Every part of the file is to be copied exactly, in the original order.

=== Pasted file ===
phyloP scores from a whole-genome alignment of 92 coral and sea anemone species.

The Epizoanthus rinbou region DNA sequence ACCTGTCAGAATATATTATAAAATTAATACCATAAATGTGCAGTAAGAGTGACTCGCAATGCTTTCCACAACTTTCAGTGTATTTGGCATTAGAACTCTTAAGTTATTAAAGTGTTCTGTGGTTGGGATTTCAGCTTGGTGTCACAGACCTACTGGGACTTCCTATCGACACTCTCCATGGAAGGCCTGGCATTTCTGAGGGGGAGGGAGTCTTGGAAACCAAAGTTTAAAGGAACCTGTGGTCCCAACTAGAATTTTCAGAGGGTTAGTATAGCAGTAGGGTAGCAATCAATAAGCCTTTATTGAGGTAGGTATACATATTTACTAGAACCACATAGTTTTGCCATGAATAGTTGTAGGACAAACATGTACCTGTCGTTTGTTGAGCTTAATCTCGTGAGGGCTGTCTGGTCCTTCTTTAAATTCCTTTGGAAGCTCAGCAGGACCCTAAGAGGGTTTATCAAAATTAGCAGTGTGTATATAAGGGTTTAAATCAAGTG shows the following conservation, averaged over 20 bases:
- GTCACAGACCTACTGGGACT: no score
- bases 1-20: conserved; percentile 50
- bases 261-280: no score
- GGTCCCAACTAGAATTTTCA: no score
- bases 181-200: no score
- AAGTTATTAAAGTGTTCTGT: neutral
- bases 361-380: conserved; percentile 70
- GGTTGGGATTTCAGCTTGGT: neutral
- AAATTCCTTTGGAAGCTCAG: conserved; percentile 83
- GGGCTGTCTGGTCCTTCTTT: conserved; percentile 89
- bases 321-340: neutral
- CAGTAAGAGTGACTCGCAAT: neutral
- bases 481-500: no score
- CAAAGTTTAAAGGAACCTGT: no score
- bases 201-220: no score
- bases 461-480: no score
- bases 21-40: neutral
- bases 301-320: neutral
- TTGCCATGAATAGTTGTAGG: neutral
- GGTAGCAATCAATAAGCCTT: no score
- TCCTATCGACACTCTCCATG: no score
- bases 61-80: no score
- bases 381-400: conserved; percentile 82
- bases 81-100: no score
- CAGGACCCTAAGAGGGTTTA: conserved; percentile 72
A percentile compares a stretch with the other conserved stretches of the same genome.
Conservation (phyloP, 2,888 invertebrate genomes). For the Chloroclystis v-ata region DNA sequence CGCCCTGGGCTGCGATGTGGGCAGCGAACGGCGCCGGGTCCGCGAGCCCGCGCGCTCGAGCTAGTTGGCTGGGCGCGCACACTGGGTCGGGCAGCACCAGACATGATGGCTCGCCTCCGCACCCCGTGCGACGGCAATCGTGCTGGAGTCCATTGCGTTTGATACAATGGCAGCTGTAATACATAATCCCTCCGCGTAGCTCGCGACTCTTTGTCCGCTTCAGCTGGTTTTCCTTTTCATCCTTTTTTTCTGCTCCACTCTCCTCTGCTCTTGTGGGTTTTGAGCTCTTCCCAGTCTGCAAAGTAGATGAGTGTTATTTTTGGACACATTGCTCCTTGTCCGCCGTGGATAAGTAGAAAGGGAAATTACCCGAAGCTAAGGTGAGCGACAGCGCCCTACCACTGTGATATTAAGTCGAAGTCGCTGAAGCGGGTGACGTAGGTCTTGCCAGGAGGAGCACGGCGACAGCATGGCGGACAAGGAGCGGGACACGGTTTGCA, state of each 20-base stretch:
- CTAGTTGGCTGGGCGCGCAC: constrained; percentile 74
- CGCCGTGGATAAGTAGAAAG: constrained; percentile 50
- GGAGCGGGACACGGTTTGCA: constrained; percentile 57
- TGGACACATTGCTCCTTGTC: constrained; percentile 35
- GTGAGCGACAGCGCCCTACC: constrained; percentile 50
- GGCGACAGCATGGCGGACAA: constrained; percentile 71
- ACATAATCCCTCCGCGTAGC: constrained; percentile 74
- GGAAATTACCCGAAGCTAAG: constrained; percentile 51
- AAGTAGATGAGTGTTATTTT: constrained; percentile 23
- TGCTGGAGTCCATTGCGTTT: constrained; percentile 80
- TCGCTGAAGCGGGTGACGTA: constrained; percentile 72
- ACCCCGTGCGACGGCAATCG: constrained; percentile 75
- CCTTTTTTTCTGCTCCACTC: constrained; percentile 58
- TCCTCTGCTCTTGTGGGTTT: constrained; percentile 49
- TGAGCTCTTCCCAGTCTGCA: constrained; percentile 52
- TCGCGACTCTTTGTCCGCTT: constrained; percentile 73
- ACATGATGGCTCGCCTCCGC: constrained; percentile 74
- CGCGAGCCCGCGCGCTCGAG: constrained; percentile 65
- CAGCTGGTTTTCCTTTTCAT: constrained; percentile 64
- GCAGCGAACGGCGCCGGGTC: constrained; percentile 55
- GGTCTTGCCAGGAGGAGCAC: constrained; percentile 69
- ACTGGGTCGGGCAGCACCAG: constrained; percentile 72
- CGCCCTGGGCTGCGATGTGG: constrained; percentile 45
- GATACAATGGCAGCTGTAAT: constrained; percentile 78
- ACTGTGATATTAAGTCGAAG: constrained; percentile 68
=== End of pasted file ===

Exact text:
phyloP scores from a whole-genome alignment of 92 coral and sea anemone species.

The Epizoanthus rinbou region DNA sequence ACCTGTCAGAATATATTATAAAATTAATACCATAAATGTGCAGTAAGAGTGACTCGCAATGCTTTCCACAACTTTCAGTGTATTTGGCATTAGAACTCTTAAGTTATTAAAGTGTTCTGTGGTTGGGATTTCAGCTTGGTGTCACAGACCTACTGGGACTTCCTATCGACACTCTCCATGGAAGGCCTGGCATTTCTGAGGGGGAGGGAGTCTTGGAAACCAAAGTTTAAAGGAACCTGTGGTCCCAACTAGAATTTTCAGAGGGTTAGTATAGCAGTAGGGTAGCAATCAATAAGCCTTTATTGAGGTAGGTATACATATTTACTAGAACCACATAGTTTTGCCATGAATAGTTGTAGGACAAACATGTACCTGTCGTTTGTTGAGCTTAATCTCGTGAGGGCTGTCTGGTCCTTCTTTAAATTCCTTTGGAAGCTCAGCAGGACCCTAAGAGGGTTTATCAAAATTAGCAGTGTGTATATAAGGGTTTAAATCAAGTG shows the following conservation, averaged over 20 bases:
- GTCACAGACCTACTGGGACT: no score
- bases 1-20: conserved; percentile 50
- bases 261-280: no score
- GGTCCCAACTAGAATTTTCA: no score
- bases 181-200: no score
- AAGTTATTAAAGTGTTCTGT: neutral
- bases 361-380: conserved; percentile 70
- GGTTGGGATTTCAGCTTGGT: neutral
- AAATTCCTTTGGAAGCTCAG: conserved; percentile 83
- GGGCTGTCTGGTCCTTCTTT: conserved; percentile 89
- bases 321-340: neutral
- CAGTAAGAGTGACTCGCAAT: neutral
- bases 481-500: no score
- CAAAGTTTAAAGGAACCTGT: no score
- bases 201-220: no score
- bases 461-480: no score
- bases 21-40: neutral
- bases 301-320: neutral
- TTGCCATGAATAGTTGTAGG: neutral
- GGTAGCAATCAATAAGCCTT: no score
- TCCTATCGACACTCTCCATG: no score
- bases 61-80: no score
- bases 381-400: conserved; percentile 82
- bases 81-100: no score
- CAGGACCCTAAGAGGGTTTA: conserved; percentile 72
A percentile compares a stretch with the other conserved stretches of the same genome.
Conservation (phyloP, 2,888 invertebrate genomes). For the Chloroclystis v-ata region DNA sequence CGCCCTGGGCTGCGATGTGGGCAGCGAACGGCGCCGGGTCCGCGAGCCCGCGCGCTCGAGCTAGTTGGCTGGGCGCGCACACTGGGTCGGGCAGCACCAGACATGATGGCTCGCCTCCGCACCCCGTGCGACGGCAATCGTGCTGGAGTCCATTGCGTTTGATACAATGGCAGCTGTAATACATAATCCCTCCGCGTAGCTCGCGACTCTTTGTCCGCTTCAGCTGGTTTTCCTTTTCATCCTTTTTTTCTGCTCCACTCTCCTCTGCTCTTGTGGGTTTTGAGCTCTTCCCAGTCTGCAAAGTAGATGAGTGTTATTTTTGGACACATTGCTCCTTGTCCGCCGTGGATAAGTAGAAAGGGAAATTACCCGAAGCTAAGGTGAGCGACAGCGCCCTACCACTGTGATATTAAGTCGAAGTCGCTGAAGCGGGTGACGTAGGTCTTGCCAGGAGGAGCACGGCGACAGCATGGCGGACAAGGAGCGGGACACGGTTTGCA, state of each 20-base stretch:
- CTAGTTGGCTGGGCGCGCAC: constrained; percentile 74
- CGCCGTGGATAAGTAGAAAG: constrained; percentile 50
- GGAGCGGGACACGGTTTGCA: constrained; percentile 57
- TGGACACATTGCTCCTTGTC: constrained; percentile 35
- GTGAGCGACAGCGCCCTACC: constrained; percentile 50
- GGCGACAGCATGGCGGACAA: constrained; percentile 71
- ACATAATCCCTCCGCGTAGC: constrained; percentile 74
- GGAAATTACCCGAAGCTAAG: constrained; percentile 51
- AAGTAGATGAGTGTTATTTT: constrained; percentile 23
- TGCTGGAGTCCATTGCGTTT: constrained; percentile 80
- TCGCTGAAGCGGGTGACGTA: constrained; percentile 72
- ACCCCGTGCGACGGCAATCG: constrained; percentile 75
- CCTTTTTTTCTGCTCCACTC: constrained; percentile 58
- TCCTCTGCTCTTGTGGGTTT: constrained; percentile 49
- TGAGCTCTTCCCAGTCTGCA: constrained; percentile 52
- TCGCGACTCTTTGTCCGCTT: constrained; percentile 73
- ACATGATGGCTCGCCTCCGC: constrained; percentile 74
- CGCGAGCCCGCGCGCTCGAG: constrained; percentile 65
- CAGCTGGTTTTCCTTTTCAT: constrained; percentile 64
- GCAGCGAACGGCGCCGGGTC: constrained; percentile 55
- GGTCTTGCCAGGAGGAGCAC: constrained; percentile 69
- ACTGGGTCGGGCAGCACCAG: constrained; percentile 72
- CGCCCTGGGCTGCGATGTGG: constrained; percentile 45
- GATACAATGGCAGCTGTAAT: constrained; percentile 78
- ACTGTGATATTAAGTCGAAG: constrained; percentile 68